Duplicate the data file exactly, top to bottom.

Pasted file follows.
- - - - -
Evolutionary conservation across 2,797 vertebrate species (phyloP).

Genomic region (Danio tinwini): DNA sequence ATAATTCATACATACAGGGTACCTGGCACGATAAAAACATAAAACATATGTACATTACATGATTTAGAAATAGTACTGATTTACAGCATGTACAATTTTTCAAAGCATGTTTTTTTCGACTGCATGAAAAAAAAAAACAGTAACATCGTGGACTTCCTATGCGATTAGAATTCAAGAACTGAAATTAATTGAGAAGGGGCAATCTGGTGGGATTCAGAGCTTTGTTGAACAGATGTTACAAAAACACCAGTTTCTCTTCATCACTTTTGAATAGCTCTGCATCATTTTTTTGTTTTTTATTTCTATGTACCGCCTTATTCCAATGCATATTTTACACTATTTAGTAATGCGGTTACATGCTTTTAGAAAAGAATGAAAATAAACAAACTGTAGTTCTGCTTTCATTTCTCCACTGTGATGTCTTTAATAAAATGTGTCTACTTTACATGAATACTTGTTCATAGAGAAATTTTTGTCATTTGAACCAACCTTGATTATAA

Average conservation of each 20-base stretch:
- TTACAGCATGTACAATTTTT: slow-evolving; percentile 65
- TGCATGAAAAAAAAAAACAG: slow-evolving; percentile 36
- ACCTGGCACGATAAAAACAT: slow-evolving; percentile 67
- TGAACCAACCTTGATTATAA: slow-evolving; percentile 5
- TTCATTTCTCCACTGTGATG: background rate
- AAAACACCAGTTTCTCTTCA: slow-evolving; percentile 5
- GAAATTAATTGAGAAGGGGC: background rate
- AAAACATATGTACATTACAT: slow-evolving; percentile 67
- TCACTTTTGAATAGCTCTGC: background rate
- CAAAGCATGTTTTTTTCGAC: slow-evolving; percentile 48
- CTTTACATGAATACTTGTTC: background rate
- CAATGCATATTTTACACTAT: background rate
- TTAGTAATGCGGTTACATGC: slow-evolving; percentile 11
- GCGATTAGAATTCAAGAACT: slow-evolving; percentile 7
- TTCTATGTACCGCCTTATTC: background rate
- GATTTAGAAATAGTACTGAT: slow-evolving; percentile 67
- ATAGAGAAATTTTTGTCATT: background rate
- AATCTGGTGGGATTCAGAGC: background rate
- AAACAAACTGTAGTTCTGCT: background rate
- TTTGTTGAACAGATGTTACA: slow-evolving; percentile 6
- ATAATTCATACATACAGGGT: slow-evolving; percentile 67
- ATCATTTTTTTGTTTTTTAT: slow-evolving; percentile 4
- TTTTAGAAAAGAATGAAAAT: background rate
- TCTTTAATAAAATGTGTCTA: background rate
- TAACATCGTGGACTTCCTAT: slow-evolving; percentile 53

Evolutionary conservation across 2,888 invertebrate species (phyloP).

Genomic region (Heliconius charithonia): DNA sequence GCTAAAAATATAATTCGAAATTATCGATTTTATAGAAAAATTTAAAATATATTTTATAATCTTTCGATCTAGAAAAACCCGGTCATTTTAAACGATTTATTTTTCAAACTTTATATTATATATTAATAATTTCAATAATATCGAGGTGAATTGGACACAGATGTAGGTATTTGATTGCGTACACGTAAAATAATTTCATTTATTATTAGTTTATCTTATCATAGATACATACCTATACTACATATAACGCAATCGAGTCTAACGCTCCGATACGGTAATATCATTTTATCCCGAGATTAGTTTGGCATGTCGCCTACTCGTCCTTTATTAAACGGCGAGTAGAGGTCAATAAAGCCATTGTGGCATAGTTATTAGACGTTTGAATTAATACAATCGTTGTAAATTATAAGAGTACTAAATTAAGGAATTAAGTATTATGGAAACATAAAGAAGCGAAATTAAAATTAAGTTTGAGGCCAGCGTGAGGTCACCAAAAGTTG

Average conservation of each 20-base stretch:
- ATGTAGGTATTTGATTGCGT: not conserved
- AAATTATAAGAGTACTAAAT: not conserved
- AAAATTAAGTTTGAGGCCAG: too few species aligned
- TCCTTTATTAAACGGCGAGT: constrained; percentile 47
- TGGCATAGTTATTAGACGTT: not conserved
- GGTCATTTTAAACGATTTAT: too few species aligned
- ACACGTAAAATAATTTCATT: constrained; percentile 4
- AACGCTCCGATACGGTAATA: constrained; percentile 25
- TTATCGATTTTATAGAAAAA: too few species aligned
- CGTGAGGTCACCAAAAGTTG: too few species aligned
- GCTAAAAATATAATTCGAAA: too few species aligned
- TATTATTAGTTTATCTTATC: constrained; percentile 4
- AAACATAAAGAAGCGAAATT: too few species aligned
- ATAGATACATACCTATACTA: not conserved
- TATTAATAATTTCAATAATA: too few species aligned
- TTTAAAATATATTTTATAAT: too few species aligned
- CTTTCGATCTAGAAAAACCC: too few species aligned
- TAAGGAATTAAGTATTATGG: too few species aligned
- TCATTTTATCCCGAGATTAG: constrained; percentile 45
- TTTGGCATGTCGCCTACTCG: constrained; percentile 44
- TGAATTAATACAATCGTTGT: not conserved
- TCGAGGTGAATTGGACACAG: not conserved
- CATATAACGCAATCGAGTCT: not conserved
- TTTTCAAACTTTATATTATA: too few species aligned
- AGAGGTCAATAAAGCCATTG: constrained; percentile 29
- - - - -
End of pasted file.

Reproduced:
Evolutionary conservation across 2,797 vertebrate species (phyloP).

Genomic region (Danio tinwini): DNA sequence ATAATTCATACATACAGGGTACCTGGCACGATAAAAACATAAAACATATGTACATTACATGATTTAGAAATAGTACTGATTTACAGCATGTACAATTTTTCAAAGCATGTTTTTTTCGACTGCATGAAAAAAAAAAACAGTAACATCGTGGACTTCCTATGCGATTAGAATTCAAGAACTGAAATTAATTGAGAAGGGGCAATCTGGTGGGATTCAGAGCTTTGTTGAACAGATGTTACAAAAACACCAGTTTCTCTTCATCACTTTTGAATAGCTCTGCATCATTTTTTTGTTTTTTATTTCTATGTACCGCCTTATTCCAATGCATATTTTACACTATTTAGTAATGCGGTTACATGCTTTTAGAAAAGAATGAAAATAAACAAACTGTAGTTCTGCTTTCATTTCTCCACTGTGATGTCTTTAATAAAATGTGTCTACTTTACATGAATACTTGTTCATAGAGAAATTTTTGTCATTTGAACCAACCTTGATTATAA

Average conservation of each 20-base stretch:
- TTACAGCATGTACAATTTTT: slow-evolving; percentile 65
- TGCATGAAAAAAAAAAACAG: slow-evolving; percentile 36
- ACCTGGCACGATAAAAACAT: slow-evolving; percentile 67
- TGAACCAACCTTGATTATAA: slow-evolving; percentile 5
- TTCATTTCTCCACTGTGATG: background rate
- AAAACACCAGTTTCTCTTCA: slow-evolving; percentile 5
- GAAATTAATTGAGAAGGGGC: background rate
- AAAACATATGTACATTACAT: slow-evolving; percentile 67
- TCACTTTTGAATAGCTCTGC: background rate
- CAAAGCATGTTTTTTTCGAC: slow-evolving; percentile 48
- CTTTACATGAATACTTGTTC: background rate
- CAATGCATATTTTACACTAT: background rate
- TTAGTAATGCGGTTACATGC: slow-evolving; percentile 11
- GCGATTAGAATTCAAGAACT: slow-evolving; percentile 7
- TTCTATGTACCGCCTTATTC: background rate
- GATTTAGAAATAGTACTGAT: slow-evolving; percentile 67
- ATAGAGAAATTTTTGTCATT: background rate
- AATCTGGTGGGATTCAGAGC: background rate
- AAACAAACTGTAGTTCTGCT: background rate
- TTTGTTGAACAGATGTTACA: slow-evolving; percentile 6
- ATAATTCATACATACAGGGT: slow-evolving; percentile 67
- ATCATTTTTTTGTTTTTTAT: slow-evolving; percentile 4
- TTTTAGAAAAGAATGAAAAT: background rate
- TCTTTAATAAAATGTGTCTA: background rate
- TAACATCGTGGACTTCCTAT: slow-evolving; percentile 53

Evolutionary conservation across 2,888 invertebrate species (phyloP).

Genomic region (Heliconius charithonia): DNA sequence GCTAAAAATATAATTCGAAATTATCGATTTTATAGAAAAATTTAAAATATATTTTATAATCTTTCGATCTAGAAAAACCCGGTCATTTTAAACGATTTATTTTTCAAACTTTATATTATATATTAATAATTTCAATAATATCGAGGTGAATTGGACACAGATGTAGGTATTTGATTGCGTACACGTAAAATAATTTCATTTATTATTAGTTTATCTTATCATAGATACATACCTATACTACATATAACGCAATCGAGTCTAACGCTCCGATACGGTAATATCATTTTATCCCGAGATTAGTTTGGCATGTCGCCTACTCGTCCTTTATTAAACGGCGAGTAGAGGTCAATAAAGCCATTGTGGCATAGTTATTAGACGTTTGAATTAATACAATCGTTGTAAATTATAAGAGTACTAAATTAAGGAATTAAGTATTATGGAAACATAAAGAAGCGAAATTAAAATTAAGTTTGAGGCCAGCGTGAGGTCACCAAAAGTTG

Average conservation of each 20-base stretch:
- ATGTAGGTATTTGATTGCGT: not conserved
- AAATTATAAGAGTACTAAAT: not conserved
- AAAATTAAGTTTGAGGCCAG: too few species aligned
- TCCTTTATTAAACGGCGAGT: constrained; percentile 47
- TGGCATAGTTATTAGACGTT: not conserved
- GGTCATTTTAAACGATTTAT: too few species aligned
- ACACGTAAAATAATTTCATT: constrained; percentile 4
- AACGCTCCGATACGGTAATA: constrained; percentile 25
- TTATCGATTTTATAGAAAAA: too few species aligned
- CGTGAGGTCACCAAAAGTTG: too few species aligned
- GCTAAAAATATAATTCGAAA: too few species aligned
- TATTATTAGTTTATCTTATC: constrained; percentile 4
- AAACATAAAGAAGCGAAATT: too few species aligned
- ATAGATACATACCTATACTA: not conserved
- TATTAATAATTTCAATAATA: too few species aligned
- TTTAAAATATATTTTATAAT: too few species aligned
- CTTTCGATCTAGAAAAACCC: too few species aligned
- TAAGGAATTAAGTATTATGG: too few species aligned
- TCATTTTATCCCGAGATTAG: constrained; percentile 45
- TTTGGCATGTCGCCTACTCG: constrained; percentile 44
- TGAATTAATACAATCGTTGT: not conserved
- TCGAGGTGAATTGGACACAG: not conserved
- CATATAACGCAATCGAGTCT: not conserved
- TTTTCAAACTTTATATTATA: too few species aligned
- AGAGGTCAATAAAGCCATTG: constrained; percentile 29